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Nor heauen, nor thou, were made to gaze vpon,
As heauen preserues all things, so saue thou one.
A stately builded ship, well rig'd and tall,
The Ocean maketh more maiesticall:
Why vowest thou then to liue in Sestos heere,
Who on Loues seas more glorious wouldst appeere?
Like vntun'd golden strings all women are,
Which long time lie vntoucht, will harshly iarre.
Vessels of brasse oft handled, brightly shine,
What difference betwixt the richest mine
And basest mold, but vse? for both, not vsde,
Are of like worth. Then treasure is abusde,
When misers keep it; being put to lone,
In time it will returne vs two for one.
Rich robes, themselues and others doe adorne,
Neither themselues nor others, if not worne.
Who builds a pallace and rams vp the gate,
Shall see it ruinous and desolate.
Ah simple Hero, learne thy selfe to cherish,
Lone women like to emptie houses perish.
Lesse sinnes the poore rich man that starues himselfe,
In heaping vp a masse of drossie pelfe,
Than such as you : his golden earth remains,
Which after his disceasse, some other gains.
But this faire iem, sweet in the losse alone,
When you fleet hence, can be bequeath'd to none.
Or if it could, downe from th’enameld skie,
All heauen would come to claime this legacie,
And with intestine broyles the world destroy,
And quite confound natures sweet harmony.
Well therefore by the gods decreed it
We humane creatures should enioy that blis.
One is no number, mayds are nothing then,
Without the sweet societie of men.
Wilt thou liue single still? one shalt thou bee,
Though neuer-singling Hymen couple thee.
Wilde sauages, that drinke of running springs,
Thinke water farre excels all earthly things:
But they that daily taste neat wine, despise it.
Virginitie, albeit some highly prise it,
Compar'd with marriage, had you tride them both,
Differs as much as wine and water doth.
Base boullion for the stamps sake we allow,
Euen so for mens impression doe we you.
By which alone, our reuerend fathers say;
Women receiue perfection euerie way.
This idoll which you terme Virginitie,
Is neither essence subiect to the eie,
No, nor to any one exterior sence,
Nor hath it any place of residence,
Nor is❜t of earth or mold celestiall,
Or capable of any forme at all.
Of that which hath no being, doe not boast,
Things that are not at all, are neuer lost.
Men foolishly doe call it vertuous,
What vertue is it, that is borne with vs ?
Much lesse can honour be ascrib'd thereto,
Honour is purchas'd by the deedes wee do.
Beleeue me Hero, honour is not wone,
Vntill some honourable deed be done.
Seeke you for chastitie, immortall fame,
And know that some haue wrong'd Dianas name?
Whose name is it, if she be false or not,
So she be faire, but some vile toongs will blot ?
But you are faire (aye me) so wondrous faire,
So yong, so gentle, and so debonaire,
As Greece will thinke, if thus you liue alone,
Some one or other keepes you as his owne.
Then Hero hate me not, nor from me flie,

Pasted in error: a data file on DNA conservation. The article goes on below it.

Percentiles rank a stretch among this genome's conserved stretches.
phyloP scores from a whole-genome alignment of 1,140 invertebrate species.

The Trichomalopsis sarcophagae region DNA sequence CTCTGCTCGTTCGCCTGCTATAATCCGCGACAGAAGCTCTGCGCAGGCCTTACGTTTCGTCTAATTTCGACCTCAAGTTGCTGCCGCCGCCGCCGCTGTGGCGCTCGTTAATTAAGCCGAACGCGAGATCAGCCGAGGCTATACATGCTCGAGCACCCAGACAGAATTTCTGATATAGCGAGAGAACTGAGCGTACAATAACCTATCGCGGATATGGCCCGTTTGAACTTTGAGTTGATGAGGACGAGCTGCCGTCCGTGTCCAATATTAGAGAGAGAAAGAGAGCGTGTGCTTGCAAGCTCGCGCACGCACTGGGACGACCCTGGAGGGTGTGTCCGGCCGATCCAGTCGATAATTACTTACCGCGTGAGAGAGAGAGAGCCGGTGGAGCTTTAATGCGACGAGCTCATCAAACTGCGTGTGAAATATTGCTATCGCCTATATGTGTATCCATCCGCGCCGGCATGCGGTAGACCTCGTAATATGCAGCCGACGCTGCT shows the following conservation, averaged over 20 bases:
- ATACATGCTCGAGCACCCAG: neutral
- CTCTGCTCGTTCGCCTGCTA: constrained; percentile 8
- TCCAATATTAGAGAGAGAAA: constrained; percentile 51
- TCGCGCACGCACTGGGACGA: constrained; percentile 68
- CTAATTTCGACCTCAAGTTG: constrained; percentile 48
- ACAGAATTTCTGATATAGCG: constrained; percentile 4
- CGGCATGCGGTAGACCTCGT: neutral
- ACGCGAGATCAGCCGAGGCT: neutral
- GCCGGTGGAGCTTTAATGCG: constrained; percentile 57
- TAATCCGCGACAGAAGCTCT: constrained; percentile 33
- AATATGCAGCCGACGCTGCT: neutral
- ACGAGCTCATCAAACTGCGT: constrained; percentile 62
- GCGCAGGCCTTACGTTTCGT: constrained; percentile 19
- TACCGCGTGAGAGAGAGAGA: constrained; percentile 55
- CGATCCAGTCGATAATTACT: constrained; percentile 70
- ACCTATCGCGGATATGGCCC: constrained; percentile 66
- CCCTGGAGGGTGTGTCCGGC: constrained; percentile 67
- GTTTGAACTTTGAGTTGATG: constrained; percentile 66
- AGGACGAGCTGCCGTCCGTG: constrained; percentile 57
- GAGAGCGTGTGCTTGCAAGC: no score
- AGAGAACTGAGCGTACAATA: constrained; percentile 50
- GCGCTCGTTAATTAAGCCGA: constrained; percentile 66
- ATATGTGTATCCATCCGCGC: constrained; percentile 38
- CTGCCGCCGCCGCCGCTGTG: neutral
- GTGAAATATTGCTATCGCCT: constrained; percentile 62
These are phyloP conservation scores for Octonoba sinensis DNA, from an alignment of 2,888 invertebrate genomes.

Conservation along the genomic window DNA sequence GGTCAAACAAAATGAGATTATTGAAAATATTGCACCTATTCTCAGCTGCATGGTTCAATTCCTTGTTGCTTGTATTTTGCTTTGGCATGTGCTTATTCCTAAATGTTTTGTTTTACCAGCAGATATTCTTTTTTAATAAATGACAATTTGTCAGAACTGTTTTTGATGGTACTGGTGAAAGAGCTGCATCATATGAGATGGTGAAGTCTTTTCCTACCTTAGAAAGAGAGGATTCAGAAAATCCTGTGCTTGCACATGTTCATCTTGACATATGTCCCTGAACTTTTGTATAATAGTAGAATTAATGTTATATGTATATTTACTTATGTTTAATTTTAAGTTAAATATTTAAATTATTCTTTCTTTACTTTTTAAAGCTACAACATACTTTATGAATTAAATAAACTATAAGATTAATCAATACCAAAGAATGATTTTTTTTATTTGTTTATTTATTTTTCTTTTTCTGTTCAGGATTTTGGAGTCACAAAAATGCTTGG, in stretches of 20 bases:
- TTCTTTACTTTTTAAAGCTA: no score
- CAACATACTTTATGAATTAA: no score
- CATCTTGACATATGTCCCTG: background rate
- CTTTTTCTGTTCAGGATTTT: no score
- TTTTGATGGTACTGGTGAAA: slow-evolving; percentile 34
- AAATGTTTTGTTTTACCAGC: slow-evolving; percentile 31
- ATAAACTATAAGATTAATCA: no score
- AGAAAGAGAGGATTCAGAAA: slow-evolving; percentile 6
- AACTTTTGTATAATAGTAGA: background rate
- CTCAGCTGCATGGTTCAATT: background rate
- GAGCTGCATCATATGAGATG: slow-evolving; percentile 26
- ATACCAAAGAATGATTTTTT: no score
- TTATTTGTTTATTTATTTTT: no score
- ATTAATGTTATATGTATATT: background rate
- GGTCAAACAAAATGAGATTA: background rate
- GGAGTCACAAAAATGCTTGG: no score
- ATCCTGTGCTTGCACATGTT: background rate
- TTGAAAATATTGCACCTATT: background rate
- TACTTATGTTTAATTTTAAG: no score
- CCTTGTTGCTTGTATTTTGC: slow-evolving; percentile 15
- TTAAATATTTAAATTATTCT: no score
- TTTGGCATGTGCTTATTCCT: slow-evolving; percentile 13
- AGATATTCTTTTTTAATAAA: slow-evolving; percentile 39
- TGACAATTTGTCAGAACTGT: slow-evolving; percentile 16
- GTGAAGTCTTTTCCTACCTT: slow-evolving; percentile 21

To follow swiftly blasting infamie.
Perhaps, thy sacred Priesthood makes thee loath,
Tell me, to whom mad'st thou that heedlesse oath ?
To Venus, answered shee, and as shee spake,
Foorth from those two tralucent cesternes brake
A streame of liquid pearle, which downe her face
Made milk-white paths, whereon the gods might trace
To Joues high court. Hee thus replide: The rites
In which Loues beauteous Empresse most delites,
Are banquets, Dorick musicke, midnight-reuell,
Plaies, maskes, and all that sterne age counteth euill.
Thee as a holy Idiot doth she scorne,
For thou in vowing chastitie, hast sworne
To rob her name and honour, and thereby
Commit'st a sinne far worse than periurie,
Euen sacrilege against her Deitie,
Through regular and formall puritie.
To expiat which sinne, kisse and shake hands,
Such sacrifice as this, Venus demands.
Thereat she smilde, and did denie him so,
As put thereby, yet might he hope for mo.
Which makes him quickly re-enforce his speech,
And her in humble maner thus beseech.
Though neither gods nor men may thee deserue,
Yet for her sake whom you haue vow'd to serue,
Abandon fruitlesse cold Virginitie,
The gentle queene of Loues sole enemie.
Then shall you most resemble Venus Nun,
When Venus sweet rites are perform'd and dun,
Flint-brested Pallas ioyes in single life,
But Pallas and your mistresse are at strife.
Loue Hero then, and be not tyrannous,
But heale the heart that thou hast wounded thus,
Nor staine thy youthfull yeares with auarice,
Faire fooles delight to be accounted nice.
The richest corne dies, if it be not reapt,
Beautie alone is lost, too warily kept.
These arguments he vs'd, and many more,
Wherewith she yeelded, that was woone before.
Heroes lookes yeelded, but her words made warre,
Women are woon when they begin to iarre.
Thus hauing swallow'd Cupids golden hooke,
The more she striu'd, the deeper was she strooke.
Yet euilly faining anger, stroue she still,
And would be thought to graunt against her will.
So hauing paus'd a while, at last shee said:
Who taught thee Rhetoricke to deceiue a maid?
Aye me, such words as these should I abhor,
And yet I like them for the Orator.
With that Leander stoopt, to haue imbrac'd her,
But from his spreading armes away she cast her,
And thus bespake him; Gentle youth forbeare
To touch the sacred garments which I weare.
Vpon a rocke, and vnderneath a hill,
Far from the towne (where all is whist and still,
Saue that the sea playing on yellow sand,
Sends foorth a ratling murmure to the land,
Whose sound allures the golden Morpheus
In silence of the night to visite vs)
My turret stands, and there God knowes I play
With Venus swannes and sparrowes all the day.